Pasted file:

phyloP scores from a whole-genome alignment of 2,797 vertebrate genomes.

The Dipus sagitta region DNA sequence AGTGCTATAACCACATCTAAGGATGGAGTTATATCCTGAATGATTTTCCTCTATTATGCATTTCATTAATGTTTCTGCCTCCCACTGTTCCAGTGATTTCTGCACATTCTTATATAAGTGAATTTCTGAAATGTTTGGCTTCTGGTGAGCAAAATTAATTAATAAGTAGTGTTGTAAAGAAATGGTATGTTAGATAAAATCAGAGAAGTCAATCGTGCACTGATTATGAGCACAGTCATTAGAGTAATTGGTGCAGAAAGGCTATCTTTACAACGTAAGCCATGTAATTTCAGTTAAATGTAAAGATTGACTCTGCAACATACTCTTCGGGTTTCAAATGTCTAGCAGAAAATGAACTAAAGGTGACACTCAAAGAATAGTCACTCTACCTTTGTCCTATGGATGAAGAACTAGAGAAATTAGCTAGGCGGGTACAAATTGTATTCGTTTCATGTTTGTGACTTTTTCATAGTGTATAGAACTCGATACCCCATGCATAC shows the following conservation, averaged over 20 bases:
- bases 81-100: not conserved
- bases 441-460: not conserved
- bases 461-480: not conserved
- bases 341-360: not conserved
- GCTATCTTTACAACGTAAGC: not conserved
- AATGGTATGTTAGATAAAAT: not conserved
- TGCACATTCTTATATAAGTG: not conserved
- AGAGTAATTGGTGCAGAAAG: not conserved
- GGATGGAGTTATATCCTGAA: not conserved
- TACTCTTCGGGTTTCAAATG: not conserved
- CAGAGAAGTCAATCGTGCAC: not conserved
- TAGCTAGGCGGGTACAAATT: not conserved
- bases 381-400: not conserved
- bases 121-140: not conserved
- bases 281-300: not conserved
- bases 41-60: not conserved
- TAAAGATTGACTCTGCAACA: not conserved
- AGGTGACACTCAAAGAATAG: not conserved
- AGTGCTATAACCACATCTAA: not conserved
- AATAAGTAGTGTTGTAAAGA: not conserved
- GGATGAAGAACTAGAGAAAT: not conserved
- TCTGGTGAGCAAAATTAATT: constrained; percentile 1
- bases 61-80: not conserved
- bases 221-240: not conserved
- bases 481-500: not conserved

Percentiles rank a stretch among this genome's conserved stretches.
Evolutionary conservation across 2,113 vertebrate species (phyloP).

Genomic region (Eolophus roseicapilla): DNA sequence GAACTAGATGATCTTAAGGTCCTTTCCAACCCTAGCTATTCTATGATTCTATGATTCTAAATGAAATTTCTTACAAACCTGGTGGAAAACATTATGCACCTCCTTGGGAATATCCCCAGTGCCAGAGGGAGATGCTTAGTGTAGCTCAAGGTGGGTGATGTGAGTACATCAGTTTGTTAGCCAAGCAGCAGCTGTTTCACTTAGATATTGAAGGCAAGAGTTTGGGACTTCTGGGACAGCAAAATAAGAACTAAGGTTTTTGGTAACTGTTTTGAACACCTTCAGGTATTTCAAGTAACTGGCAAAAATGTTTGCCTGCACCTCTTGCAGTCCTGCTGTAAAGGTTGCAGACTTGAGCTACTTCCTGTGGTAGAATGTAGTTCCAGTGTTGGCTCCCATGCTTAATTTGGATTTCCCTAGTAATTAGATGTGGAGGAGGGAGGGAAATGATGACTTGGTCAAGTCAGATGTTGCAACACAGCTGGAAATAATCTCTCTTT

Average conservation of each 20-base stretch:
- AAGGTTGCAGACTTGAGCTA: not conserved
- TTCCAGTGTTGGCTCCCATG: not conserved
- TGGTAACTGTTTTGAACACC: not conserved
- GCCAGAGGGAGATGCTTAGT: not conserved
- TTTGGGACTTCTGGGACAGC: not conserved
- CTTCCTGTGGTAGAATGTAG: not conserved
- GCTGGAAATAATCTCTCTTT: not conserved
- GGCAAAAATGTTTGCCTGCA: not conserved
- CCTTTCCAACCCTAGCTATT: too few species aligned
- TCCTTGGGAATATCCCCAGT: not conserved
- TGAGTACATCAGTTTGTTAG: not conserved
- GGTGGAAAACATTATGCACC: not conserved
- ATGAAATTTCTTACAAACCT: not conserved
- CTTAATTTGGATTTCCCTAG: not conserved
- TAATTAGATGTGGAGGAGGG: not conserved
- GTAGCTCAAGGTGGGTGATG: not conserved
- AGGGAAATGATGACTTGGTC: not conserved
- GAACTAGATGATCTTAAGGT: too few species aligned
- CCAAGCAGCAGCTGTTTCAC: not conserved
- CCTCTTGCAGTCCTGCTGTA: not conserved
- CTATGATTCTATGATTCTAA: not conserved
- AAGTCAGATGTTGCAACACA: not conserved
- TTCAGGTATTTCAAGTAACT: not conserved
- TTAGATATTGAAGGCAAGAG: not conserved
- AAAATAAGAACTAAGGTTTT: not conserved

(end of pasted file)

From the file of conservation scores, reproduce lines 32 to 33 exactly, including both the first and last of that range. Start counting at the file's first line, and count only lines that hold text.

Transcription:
- AAGGTTGCAGACTTGAGCTA: not conserved
- TTCCAGTGTTGGCTCCCATG: not conserved